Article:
The main degradation process is dehydrochlorination, not oxidation. This dehydrochlorination, whilst slightly accelerated by UV, does not break down the polymer chains to any significant extent after outdoor exposure. The effect is mainly limited to a surface discoloration effect. There may be a loss of impact resistance due to the impact modifiers losing efficiency. This may even result in increased modulus.

If a portion of the piping system will be left exposed to UV light, a standard grade of exterior, latex paint will protect the pipe adequately.

This is in contrast to polyethylene and polypropylene, where U.V. acts as a strong catalyst for the oxidation process. This process breaks down the polymer chains, leading to weakness in the pipe and loss of hydrostatic strength.

 

What is the thermal expansion rate for FlowGuard CPVC, and how can I best allow for expansion and contraction when installing?

FlowGuard CPVC has better thermal expansion coefficient compared to other plastics—almost half of the PPR and PEX pipes’ thermal coefficient. 

Compared to metal pipes and metal reinforced plastics (multilayer pipes), FlowGuard CPVC piping will expand about 4 inches per 100 feet with a 37.7℃ temperature change. The fact that FlowGuard CPVC has higher thermal expansion than metals is due to the difference in elastic modulus.

 

Should special considerations be taken to connect FlowGuard CPVC to a hot water heater?

In some instances, yes. However, these considerations are based on concerns regarding external sources of heat. The hot water from the heater will not affect FlowGuard CPVC if the temperature exceeds 95℃.

When connecting to a gas water heater, FlowGuard CPVC should not be located within 50 cm of the heater's flue, if the flue has no insulation. A metal nipple or flexible appliance connector should be used.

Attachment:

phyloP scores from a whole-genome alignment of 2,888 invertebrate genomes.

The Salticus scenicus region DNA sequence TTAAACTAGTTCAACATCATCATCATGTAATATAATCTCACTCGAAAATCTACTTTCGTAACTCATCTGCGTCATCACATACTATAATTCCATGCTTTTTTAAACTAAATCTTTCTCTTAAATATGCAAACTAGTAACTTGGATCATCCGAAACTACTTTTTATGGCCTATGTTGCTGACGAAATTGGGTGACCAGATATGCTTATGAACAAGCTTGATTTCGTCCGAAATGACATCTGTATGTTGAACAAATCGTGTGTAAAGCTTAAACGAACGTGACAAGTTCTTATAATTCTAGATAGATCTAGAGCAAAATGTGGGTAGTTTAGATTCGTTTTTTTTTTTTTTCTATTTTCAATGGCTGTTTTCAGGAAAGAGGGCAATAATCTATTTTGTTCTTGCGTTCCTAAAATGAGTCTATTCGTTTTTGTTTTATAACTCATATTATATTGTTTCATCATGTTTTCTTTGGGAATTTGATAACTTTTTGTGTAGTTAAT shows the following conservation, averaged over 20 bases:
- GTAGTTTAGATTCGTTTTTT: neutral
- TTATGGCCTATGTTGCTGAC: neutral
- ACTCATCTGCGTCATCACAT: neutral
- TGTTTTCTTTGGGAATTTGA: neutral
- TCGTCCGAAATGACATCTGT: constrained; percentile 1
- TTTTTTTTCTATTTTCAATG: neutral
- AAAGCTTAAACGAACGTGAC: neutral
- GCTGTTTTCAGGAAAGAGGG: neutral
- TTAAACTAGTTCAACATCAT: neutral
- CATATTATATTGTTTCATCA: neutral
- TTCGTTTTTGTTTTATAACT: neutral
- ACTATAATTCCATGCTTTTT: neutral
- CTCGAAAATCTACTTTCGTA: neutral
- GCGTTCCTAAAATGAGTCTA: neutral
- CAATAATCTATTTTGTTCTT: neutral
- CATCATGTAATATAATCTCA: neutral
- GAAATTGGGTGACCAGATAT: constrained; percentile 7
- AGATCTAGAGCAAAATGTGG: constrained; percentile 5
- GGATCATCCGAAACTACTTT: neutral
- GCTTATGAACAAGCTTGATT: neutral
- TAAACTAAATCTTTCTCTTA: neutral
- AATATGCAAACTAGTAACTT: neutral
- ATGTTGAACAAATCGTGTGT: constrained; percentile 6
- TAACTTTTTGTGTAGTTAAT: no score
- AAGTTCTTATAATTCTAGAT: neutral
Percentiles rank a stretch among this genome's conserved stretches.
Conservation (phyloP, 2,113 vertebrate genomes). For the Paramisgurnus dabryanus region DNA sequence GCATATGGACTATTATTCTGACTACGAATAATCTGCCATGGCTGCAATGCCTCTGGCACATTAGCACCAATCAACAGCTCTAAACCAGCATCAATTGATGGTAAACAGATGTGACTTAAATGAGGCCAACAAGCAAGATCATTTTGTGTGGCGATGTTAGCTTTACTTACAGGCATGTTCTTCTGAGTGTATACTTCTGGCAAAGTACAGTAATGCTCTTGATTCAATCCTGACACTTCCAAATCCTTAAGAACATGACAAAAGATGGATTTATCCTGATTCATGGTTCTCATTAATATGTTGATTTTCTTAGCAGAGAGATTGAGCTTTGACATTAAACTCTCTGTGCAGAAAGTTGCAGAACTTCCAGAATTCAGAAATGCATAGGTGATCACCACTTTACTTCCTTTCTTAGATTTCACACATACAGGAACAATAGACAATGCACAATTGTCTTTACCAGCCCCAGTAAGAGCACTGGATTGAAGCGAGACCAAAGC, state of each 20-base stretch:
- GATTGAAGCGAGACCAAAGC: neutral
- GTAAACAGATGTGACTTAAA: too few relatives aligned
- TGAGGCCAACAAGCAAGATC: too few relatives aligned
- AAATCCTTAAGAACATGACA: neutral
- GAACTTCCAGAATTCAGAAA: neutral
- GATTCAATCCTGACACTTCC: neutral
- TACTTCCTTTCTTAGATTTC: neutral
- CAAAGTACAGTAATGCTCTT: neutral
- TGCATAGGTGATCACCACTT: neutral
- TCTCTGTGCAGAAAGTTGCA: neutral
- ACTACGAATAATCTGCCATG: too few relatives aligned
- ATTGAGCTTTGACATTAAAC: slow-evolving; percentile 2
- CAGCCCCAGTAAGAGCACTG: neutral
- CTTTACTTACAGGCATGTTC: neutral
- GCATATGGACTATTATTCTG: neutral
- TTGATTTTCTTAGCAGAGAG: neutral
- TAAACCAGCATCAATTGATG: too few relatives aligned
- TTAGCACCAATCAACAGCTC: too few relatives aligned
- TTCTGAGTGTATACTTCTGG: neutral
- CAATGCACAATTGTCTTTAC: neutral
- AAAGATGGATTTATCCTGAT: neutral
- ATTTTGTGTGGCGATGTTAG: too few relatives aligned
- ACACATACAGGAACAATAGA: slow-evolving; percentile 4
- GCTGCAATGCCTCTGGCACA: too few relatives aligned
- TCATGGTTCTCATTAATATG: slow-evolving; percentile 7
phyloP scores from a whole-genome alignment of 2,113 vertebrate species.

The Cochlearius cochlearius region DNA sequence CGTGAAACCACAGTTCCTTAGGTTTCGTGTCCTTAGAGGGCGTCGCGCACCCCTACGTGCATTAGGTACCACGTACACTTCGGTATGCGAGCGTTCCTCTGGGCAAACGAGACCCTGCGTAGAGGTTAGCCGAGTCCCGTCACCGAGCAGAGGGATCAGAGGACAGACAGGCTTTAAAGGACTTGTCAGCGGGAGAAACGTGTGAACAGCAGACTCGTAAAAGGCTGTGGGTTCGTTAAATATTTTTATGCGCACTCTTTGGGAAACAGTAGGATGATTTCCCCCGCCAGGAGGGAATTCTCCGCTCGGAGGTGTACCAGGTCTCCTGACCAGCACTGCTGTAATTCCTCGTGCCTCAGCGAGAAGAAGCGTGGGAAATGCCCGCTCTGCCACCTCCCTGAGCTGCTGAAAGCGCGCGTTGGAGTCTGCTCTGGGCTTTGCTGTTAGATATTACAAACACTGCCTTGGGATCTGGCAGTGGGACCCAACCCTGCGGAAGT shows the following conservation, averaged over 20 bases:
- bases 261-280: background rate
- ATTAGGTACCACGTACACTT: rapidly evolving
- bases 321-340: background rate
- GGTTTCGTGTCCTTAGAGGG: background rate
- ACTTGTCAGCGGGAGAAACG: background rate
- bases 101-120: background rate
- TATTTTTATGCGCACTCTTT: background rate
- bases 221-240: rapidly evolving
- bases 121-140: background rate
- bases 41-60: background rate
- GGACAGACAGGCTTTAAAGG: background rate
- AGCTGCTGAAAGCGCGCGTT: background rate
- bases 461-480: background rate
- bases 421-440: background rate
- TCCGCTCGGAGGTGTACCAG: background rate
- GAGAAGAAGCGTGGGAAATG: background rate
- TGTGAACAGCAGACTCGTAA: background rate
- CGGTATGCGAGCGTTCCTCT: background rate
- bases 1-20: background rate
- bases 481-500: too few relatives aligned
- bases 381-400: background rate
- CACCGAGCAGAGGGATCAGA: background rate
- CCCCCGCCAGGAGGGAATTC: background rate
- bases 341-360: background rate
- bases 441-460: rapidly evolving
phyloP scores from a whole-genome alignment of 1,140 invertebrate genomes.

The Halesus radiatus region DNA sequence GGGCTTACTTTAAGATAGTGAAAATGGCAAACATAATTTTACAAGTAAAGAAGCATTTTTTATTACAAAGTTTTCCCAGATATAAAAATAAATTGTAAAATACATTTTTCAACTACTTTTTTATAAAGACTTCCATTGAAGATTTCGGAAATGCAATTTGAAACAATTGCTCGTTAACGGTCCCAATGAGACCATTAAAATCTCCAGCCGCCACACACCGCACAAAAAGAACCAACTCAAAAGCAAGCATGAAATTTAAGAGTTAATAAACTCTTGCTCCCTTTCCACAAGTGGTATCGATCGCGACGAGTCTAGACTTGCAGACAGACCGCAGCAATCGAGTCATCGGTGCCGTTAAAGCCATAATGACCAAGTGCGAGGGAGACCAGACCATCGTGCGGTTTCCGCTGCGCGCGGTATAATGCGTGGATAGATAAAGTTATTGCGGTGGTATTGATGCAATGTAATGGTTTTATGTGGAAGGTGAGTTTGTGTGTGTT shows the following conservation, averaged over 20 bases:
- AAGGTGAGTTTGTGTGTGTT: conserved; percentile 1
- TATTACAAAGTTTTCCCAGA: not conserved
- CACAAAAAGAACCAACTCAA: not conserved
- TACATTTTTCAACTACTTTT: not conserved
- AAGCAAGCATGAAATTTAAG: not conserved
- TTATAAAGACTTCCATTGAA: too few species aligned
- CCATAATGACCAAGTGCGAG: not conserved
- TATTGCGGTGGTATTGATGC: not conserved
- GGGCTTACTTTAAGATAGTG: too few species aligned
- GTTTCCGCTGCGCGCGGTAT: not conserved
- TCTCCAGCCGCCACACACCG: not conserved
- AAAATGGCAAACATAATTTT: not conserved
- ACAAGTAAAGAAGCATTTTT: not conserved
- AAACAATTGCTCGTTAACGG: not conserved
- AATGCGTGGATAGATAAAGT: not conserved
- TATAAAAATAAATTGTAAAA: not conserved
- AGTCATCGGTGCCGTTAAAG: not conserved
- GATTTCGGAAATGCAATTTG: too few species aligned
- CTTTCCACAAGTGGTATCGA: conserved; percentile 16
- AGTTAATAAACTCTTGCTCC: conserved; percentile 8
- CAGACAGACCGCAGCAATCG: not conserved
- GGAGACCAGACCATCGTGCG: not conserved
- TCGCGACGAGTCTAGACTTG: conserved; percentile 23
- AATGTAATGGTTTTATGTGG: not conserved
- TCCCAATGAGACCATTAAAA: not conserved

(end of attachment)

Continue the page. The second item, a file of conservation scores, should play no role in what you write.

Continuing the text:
This measure eliminates the potential for damage to plastic piping that might result from excessive radiant heat from the flue. If the flue is insulated, the instructions of the flue manufacturer should be followed.



Environment and Safety FAQ’s

What about health and safety?

Metal piping interests have initiated many attacks on plastic systems, under the guise of health and safety issues. Tests performed at respected universities, independent laboratories and major international organizations confirm that FlowGuard CPVC is superior to copper/lead solder, polypropylene, and polyethylene systems in terms of water quality effects and biofilm formation.

Those major international organizations include:

All plastics used in potable water systems must be tested regularly and certified by a similar third party certifier as meeting the strict public health requirements of ANSI/NSF 61. This testing ensures that drinking water carried by plastic pipe meets all EPA standards.

 

What about fire toxicity issues?

FlowGuard CPVC is "no more toxic than wood" in a fire. It has a 25/50 flame/smoke rating under ASTM E84/UL 723, which makes it one of the rare plastics pipes that can be installed in plenums under building codes.

 

Is the solvent cement used with FlowGuard CPVC environmental friendly or is it toxic?

All FlowGuard approved solvent cements, primers and cleaners meet the requirements for Low VOC (volatile organic compound) emission limits established by the California South Coast Air Quality Management District (SCAQMD), one of the USA's strictest air quality regulatory bodies. Low VOC emissions support cleaner air. All FlowGuard approved solvent cements provide the following benefits:

  • High quality performance with excellent installation properties.
  • User friendly.
  • Reduced fumes and odor for the comfort and well being of pipe installers.
  • NSF, UPC and/or CSA Listed.
  • Meet ASTM Standards for solvent cements used for plastic pipe installation.
  • Environmentally responsible. LEED® Compliant (Leadership in Energy and Environmental Design)
  • LEED Green Building Rating System For New Construction & Major Renovations Version 2.2 (Indoor Environmental Air Quality: EQ Credit 4.1 Low-Emitting Materials - Adhesives & Sealants)

Still have questions about using FlowGuard CPVC for your plumbing system needs? Contact our team of piping systems consultants today.